Under the chin. Over the ear. Someone also on the forehead. The obligation to wear masks is interpreted in Italy in a creative way, just take a walk in the street or in the park to realize it. The function of the personal protective equipment has taken second place: when faced with the order to wear a mask, it has been transformed into a tinsel, it has been interpreted as an accessory to be worn, as a plaque to be shown in case of control by the authorities. Designer Emilio Lonardo captures this quarantine epiphenomenon with some illustrations for Domus.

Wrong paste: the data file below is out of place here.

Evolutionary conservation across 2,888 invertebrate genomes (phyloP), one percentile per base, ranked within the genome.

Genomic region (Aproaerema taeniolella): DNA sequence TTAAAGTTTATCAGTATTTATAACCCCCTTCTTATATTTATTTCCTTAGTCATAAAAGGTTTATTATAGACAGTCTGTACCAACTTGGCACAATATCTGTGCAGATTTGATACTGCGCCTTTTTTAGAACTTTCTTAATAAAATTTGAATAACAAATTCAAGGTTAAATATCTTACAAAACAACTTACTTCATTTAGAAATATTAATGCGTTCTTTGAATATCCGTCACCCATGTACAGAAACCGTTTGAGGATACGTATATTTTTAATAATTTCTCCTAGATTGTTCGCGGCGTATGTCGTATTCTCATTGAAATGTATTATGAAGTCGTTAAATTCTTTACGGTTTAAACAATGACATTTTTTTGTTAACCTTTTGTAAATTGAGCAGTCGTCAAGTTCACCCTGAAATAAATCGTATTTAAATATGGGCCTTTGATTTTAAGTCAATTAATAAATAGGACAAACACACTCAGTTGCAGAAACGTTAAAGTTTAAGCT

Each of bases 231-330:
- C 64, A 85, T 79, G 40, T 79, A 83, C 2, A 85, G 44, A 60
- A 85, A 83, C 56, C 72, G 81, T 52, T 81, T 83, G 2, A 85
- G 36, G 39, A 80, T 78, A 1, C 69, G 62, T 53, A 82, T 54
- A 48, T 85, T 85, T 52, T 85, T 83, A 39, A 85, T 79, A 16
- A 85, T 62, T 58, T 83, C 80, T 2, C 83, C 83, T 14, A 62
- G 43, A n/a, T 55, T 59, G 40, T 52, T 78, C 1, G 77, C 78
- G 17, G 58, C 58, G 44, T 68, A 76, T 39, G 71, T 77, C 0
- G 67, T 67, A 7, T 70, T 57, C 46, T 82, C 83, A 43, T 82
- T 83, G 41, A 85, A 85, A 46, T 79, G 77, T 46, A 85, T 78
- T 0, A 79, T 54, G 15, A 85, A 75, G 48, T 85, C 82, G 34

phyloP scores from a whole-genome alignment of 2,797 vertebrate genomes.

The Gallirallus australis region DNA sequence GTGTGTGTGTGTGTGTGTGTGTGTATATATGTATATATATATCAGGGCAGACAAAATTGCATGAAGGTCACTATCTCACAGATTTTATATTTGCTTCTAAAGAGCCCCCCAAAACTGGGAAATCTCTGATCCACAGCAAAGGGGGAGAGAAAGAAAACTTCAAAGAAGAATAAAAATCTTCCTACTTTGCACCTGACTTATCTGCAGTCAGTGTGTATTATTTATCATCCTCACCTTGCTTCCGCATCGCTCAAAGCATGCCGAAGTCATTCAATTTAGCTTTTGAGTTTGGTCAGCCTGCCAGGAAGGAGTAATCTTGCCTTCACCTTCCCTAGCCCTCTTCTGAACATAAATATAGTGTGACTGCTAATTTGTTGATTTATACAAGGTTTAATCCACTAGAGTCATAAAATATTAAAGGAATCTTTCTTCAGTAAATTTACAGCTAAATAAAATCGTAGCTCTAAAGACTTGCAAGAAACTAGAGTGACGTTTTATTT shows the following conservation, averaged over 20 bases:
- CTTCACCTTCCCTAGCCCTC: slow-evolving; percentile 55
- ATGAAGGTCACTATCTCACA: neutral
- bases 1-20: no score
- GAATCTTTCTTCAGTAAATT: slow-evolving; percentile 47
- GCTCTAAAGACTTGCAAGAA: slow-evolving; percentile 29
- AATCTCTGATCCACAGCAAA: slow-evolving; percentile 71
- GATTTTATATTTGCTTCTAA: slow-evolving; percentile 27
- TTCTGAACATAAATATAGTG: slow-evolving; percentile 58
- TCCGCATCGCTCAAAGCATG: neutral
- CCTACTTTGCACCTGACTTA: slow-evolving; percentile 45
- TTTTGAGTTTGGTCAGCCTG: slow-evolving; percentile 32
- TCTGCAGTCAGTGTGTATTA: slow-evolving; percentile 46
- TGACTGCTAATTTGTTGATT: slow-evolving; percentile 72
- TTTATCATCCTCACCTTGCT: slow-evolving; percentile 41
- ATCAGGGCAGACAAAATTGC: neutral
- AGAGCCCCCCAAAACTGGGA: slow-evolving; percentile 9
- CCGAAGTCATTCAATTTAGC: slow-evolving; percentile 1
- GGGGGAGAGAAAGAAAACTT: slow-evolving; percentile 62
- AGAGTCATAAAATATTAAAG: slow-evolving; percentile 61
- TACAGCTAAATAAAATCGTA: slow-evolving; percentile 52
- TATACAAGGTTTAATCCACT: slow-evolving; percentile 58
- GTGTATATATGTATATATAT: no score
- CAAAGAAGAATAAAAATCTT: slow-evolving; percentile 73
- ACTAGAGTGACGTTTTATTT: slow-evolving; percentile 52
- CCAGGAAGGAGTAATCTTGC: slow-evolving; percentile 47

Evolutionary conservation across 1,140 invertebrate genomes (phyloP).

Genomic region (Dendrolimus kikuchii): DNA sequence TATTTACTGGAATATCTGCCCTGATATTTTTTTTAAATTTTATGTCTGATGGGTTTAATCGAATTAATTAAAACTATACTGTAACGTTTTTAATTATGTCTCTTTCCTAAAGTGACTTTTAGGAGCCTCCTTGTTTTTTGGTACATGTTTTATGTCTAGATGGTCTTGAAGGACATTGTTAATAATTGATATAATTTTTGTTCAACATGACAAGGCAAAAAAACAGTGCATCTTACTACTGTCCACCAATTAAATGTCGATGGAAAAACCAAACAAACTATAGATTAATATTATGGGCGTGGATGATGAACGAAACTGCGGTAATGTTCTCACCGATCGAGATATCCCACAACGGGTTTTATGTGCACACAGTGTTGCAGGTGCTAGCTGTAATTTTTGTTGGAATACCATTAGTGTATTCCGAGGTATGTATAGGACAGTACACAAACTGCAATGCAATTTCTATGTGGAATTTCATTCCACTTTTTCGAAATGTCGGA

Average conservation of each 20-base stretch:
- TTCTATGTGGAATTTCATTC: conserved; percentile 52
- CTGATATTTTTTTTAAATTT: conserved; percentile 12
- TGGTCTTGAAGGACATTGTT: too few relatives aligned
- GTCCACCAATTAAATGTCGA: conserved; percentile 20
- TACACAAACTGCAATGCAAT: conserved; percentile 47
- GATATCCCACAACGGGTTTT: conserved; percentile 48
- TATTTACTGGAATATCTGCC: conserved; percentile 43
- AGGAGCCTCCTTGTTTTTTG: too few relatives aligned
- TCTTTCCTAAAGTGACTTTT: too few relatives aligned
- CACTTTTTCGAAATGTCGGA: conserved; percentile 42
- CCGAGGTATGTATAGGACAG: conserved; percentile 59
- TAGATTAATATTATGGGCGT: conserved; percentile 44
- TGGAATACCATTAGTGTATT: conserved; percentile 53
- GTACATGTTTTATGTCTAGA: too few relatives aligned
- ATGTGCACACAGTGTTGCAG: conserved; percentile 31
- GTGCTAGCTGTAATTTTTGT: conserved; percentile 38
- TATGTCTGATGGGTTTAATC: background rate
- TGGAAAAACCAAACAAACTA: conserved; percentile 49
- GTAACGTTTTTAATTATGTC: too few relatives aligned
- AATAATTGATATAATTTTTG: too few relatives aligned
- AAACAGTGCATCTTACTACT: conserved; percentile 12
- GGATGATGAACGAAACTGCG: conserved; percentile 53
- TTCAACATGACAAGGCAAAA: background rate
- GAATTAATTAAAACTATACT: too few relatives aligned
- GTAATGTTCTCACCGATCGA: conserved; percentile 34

The mask as we know it is a little more than a hundred years old and since then its design has changed very little. Its introduction during a pandemic dates back to a Chinese doctor born in Penang, now Malaysia, who studied at Cambridge. Called by the offices of the Empire to find a solution to the terrible pandemic that had struck Manchuria, the lung plague that massacred 99% of the sick, Wu Lien-teh was inspired by the masks of surgeons, in the West since the end of the twentieth century, to create a new type, easily made from a surgical gauze, composed of several layers. This solution to the spread of the epidemic was so unprecedented that it immediately attracted criticism from Gerald Mesny, a doctor who was on site to replace Wu; the Frenchman refused to wear the mask and died two days later. Sixty thousand masks were produced and distributed to the population and Manchuria was quarantined. A decade later, the masks were widely used to protect themselves from the Spanish. We are left with many black and white images of people wearing them. But no one wore them on their forehead or under their chin.